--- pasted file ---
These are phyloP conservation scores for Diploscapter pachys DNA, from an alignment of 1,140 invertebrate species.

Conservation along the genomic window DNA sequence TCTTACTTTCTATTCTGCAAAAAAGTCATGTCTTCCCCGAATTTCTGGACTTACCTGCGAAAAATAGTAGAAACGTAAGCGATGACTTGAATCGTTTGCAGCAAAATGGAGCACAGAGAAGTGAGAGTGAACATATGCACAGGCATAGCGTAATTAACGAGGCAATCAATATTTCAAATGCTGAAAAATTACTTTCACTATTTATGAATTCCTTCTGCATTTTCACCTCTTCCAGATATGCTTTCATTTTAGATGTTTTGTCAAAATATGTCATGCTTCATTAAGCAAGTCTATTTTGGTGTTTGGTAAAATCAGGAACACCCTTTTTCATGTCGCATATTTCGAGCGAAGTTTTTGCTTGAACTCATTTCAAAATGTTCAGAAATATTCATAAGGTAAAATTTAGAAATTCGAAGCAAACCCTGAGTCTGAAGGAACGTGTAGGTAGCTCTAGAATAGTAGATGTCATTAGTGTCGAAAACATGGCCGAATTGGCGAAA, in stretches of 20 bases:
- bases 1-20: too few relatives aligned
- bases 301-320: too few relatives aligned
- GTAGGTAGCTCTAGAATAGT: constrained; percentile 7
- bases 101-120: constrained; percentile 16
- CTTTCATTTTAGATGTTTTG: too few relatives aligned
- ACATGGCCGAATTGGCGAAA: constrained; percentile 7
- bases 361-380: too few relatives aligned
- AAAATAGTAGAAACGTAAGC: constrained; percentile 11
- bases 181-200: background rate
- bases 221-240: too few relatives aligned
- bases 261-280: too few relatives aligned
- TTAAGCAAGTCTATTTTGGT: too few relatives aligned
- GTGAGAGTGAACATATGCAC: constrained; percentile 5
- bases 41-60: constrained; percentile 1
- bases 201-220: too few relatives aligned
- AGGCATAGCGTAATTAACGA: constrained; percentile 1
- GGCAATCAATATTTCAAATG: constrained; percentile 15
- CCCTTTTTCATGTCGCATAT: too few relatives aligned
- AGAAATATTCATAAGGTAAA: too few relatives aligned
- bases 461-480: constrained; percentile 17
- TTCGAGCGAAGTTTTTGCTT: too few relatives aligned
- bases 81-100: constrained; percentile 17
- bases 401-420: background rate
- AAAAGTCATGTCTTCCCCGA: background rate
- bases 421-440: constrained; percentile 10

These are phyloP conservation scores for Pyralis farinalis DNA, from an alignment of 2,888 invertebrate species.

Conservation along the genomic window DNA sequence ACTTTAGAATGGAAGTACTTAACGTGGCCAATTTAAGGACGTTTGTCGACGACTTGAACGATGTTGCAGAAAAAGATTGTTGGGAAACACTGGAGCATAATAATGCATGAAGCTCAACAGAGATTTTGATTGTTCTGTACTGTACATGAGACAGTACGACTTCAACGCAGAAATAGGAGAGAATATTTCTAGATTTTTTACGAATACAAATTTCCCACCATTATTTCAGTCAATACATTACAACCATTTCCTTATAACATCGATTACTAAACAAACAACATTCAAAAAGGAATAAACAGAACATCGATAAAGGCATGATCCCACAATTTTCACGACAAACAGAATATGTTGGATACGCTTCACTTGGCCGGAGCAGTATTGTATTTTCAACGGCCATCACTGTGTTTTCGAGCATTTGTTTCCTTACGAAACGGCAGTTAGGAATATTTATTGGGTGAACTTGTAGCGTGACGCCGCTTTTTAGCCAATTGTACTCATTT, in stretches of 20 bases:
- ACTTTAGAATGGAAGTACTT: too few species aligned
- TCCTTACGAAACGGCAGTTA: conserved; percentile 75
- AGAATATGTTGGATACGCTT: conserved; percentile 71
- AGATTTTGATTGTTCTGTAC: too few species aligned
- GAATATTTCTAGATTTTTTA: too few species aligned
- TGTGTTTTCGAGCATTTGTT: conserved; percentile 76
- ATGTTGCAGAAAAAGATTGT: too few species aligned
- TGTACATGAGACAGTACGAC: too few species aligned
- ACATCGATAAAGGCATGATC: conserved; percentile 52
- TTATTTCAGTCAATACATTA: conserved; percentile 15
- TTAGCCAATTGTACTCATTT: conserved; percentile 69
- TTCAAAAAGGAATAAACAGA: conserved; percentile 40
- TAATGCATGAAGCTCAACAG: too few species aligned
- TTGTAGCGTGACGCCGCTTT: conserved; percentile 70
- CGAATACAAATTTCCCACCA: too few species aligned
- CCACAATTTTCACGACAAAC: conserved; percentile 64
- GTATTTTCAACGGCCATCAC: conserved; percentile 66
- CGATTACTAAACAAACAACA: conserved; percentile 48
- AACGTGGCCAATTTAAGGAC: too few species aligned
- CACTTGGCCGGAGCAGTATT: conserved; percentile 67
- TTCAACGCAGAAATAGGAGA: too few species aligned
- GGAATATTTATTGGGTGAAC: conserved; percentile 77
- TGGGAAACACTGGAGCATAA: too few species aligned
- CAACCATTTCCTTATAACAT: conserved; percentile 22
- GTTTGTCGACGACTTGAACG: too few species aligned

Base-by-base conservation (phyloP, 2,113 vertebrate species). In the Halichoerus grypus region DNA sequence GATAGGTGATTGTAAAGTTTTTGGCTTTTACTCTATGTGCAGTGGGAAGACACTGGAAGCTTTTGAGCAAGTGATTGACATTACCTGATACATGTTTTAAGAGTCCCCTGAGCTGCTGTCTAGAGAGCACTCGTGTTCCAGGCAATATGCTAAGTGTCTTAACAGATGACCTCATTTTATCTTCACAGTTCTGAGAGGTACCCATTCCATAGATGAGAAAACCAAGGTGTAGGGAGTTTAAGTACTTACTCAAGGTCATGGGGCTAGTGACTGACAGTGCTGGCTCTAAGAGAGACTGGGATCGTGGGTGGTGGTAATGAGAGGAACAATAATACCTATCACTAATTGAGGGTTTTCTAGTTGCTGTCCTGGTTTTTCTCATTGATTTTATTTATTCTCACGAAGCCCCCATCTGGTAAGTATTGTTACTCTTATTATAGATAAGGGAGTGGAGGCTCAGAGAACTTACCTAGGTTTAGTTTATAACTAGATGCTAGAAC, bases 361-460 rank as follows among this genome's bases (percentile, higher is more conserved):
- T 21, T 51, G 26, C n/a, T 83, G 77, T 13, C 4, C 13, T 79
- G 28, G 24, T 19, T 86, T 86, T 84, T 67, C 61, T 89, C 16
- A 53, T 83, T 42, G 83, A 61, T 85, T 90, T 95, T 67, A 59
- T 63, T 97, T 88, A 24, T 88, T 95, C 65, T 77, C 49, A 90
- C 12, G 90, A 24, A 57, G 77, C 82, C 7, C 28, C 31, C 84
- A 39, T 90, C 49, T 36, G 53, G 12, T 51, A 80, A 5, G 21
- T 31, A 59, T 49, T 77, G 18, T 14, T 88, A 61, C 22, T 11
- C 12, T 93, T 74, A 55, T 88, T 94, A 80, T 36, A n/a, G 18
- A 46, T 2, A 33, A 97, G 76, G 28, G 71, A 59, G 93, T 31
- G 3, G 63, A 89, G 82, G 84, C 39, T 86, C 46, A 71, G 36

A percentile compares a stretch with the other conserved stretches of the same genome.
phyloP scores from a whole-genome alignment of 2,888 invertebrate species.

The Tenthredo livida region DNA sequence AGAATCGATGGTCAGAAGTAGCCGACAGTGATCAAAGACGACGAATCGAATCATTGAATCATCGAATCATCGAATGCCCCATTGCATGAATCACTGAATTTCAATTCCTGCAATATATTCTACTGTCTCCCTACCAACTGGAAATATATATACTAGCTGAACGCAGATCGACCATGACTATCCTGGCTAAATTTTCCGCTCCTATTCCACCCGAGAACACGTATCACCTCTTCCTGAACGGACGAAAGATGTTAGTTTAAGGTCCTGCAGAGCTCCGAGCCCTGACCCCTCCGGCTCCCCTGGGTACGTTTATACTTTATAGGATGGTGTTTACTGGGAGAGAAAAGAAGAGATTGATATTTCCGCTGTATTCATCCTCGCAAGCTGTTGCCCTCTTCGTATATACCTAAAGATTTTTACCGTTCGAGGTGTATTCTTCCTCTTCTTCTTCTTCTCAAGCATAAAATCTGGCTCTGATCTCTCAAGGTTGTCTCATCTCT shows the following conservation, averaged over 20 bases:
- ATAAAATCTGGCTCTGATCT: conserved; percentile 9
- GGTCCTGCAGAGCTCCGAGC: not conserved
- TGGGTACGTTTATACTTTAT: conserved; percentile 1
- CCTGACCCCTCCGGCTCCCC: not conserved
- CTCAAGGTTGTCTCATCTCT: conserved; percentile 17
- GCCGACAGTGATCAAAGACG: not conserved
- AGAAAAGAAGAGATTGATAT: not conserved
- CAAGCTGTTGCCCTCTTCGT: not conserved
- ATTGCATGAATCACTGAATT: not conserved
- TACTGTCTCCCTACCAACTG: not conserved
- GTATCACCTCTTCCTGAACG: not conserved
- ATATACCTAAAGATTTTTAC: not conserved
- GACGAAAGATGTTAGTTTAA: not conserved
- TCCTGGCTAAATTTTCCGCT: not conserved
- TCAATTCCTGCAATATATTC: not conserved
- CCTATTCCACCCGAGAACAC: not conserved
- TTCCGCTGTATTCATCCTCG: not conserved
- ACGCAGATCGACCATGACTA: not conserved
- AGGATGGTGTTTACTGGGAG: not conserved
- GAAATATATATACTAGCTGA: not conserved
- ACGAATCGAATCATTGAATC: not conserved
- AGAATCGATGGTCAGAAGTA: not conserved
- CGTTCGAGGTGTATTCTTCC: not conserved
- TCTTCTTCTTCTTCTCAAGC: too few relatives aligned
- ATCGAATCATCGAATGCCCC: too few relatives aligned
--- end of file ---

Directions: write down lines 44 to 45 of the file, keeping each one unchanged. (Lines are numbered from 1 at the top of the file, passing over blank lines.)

- CGAATACAAATTTCCCACCA: too few species aligned
- CCACAATTTTCACGACAAAC: conserved; percentile 64